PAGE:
MEDFORD - Attorney General Martha Coakley threw herself headlong into the 2014 race for governor yesterday morning, discussing economic growth and education as she embarked on a campaign to wash out the sour taste of her 2010 U.S. Senate defeat.
Coakley made the first of six planned stops around Massachusetts at Dempsey’s Breakfast and Lunch in her hometown of Medford, showing up just before 8 a.m. with her husband Thomas O’Connor to greet morning diners before fielding questions about her new endeavor, acknowledging a “long, hard primary” ahead.
She plans to be at Carleens coffee shop in Lawrence tomorrow at 11 a.m.
“I think that I am ready to both lead and listen to people in Massachusetts about what they want. I know we want to continue moving the economy forward, giving people economic opportunity, improving our educational system,” she said. “I’m going to do that as governor and I’m going to work every day to earn people’s respect and their vote.”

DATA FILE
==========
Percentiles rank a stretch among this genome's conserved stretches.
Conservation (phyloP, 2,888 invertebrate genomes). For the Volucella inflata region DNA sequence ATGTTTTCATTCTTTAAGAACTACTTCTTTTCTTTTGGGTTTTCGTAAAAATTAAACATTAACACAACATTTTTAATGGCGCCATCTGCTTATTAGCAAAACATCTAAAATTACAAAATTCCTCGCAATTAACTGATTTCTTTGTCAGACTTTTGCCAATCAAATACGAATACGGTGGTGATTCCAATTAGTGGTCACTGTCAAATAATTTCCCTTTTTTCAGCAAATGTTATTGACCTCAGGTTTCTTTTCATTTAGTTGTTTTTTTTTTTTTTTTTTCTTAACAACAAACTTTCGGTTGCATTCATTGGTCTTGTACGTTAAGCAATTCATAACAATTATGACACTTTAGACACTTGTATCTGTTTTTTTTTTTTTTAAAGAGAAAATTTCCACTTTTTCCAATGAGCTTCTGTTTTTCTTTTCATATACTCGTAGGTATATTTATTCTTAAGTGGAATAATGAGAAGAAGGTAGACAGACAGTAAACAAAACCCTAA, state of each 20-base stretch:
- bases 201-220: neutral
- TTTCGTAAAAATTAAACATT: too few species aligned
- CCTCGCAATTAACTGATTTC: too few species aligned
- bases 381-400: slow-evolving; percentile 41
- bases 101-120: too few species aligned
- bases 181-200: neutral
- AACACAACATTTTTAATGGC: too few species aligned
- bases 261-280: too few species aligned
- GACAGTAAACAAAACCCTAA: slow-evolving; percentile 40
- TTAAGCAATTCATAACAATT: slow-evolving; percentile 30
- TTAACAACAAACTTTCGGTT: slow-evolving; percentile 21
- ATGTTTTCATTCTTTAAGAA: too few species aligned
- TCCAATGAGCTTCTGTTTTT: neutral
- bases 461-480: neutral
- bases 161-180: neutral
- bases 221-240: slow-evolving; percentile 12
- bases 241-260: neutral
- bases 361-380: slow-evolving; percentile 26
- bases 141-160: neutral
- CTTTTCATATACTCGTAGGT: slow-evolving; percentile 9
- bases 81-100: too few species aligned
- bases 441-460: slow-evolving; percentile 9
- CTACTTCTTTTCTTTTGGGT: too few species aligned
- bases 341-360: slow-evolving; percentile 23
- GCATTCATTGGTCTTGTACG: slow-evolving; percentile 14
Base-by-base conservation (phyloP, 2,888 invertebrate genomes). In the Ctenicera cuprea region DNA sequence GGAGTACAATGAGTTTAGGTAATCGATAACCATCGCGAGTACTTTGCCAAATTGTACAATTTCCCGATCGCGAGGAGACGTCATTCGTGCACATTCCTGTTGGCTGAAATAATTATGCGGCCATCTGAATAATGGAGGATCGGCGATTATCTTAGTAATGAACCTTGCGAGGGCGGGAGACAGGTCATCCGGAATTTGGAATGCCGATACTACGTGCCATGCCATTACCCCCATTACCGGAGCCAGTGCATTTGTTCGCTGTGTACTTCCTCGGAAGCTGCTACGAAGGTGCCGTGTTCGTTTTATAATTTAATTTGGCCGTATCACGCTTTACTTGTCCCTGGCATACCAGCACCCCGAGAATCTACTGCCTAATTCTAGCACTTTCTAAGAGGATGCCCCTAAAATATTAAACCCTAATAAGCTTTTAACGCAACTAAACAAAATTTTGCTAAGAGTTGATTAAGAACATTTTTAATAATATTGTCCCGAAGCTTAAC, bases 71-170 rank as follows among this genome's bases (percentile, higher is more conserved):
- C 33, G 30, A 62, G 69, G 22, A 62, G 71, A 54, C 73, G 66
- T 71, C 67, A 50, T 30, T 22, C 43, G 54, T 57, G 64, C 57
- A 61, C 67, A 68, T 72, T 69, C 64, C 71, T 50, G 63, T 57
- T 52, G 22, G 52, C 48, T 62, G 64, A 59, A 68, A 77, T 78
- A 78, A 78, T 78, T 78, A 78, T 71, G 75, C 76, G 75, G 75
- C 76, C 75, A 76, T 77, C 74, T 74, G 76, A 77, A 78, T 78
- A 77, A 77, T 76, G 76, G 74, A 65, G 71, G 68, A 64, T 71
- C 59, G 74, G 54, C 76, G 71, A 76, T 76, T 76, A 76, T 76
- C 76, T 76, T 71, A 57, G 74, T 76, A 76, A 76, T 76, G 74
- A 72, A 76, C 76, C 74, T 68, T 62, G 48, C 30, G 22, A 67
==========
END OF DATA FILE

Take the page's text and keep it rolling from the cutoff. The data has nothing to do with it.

Coakley endorsed an extended school day, calling it “time to do that” after more than 15 years of discussion, and said “we’re going to take a look at everything” when it comes to paying for the program, including public-private partnerships. She said the state must work toward “better synergy” between government and the business and innovation sectors, applauding the decision by legislative leaders to repeal a new sales tax on software design services.
The other Democrats in the race for governor have kept low profiles on the campaign trail since their initial announcements, focusing instead on the less public aspects of running for statewide office like raising money, recruiting volunteers and building support with the party.
So far, the only Republican in the race is businessman Charlie Baker. The Massachusetts GOP immediately attacked Coakley, accusing her of making the decision to run for governor based on polls and advice from consultants, while ignoring voters and her party’s grassroots activists.